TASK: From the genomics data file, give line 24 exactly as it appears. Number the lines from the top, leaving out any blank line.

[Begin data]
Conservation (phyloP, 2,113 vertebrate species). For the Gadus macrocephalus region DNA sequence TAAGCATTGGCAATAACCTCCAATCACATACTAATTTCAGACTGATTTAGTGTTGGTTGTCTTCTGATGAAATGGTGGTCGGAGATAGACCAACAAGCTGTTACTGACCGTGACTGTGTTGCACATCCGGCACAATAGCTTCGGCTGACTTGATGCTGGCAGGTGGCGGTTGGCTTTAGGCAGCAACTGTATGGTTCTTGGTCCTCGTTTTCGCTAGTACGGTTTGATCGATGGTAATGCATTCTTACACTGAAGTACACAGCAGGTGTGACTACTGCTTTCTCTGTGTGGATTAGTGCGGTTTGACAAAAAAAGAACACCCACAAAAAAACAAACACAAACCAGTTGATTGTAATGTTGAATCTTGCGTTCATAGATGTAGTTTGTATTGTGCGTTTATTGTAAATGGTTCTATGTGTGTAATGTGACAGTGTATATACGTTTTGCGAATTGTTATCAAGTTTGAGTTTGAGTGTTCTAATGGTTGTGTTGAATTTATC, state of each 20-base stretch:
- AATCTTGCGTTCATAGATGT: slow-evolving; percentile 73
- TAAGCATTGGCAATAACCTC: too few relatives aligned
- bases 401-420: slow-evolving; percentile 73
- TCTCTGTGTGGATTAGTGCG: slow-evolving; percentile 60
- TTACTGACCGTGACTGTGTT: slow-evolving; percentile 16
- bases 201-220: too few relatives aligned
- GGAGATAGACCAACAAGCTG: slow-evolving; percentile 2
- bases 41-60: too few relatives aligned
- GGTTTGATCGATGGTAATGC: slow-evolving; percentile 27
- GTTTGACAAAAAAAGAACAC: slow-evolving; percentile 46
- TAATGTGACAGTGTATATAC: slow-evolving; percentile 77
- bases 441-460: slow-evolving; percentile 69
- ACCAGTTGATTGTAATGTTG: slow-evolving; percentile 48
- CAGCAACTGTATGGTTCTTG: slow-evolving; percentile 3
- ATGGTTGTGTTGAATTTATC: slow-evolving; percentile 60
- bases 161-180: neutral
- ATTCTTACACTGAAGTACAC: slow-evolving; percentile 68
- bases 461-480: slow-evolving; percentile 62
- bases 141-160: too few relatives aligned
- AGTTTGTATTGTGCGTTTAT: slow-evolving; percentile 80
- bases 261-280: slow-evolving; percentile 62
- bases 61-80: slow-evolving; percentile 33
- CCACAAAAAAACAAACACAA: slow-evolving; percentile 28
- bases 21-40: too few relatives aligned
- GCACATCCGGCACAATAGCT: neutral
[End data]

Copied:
- CCACAAAAAAACAAACACAA: slow-evolving; percentile 28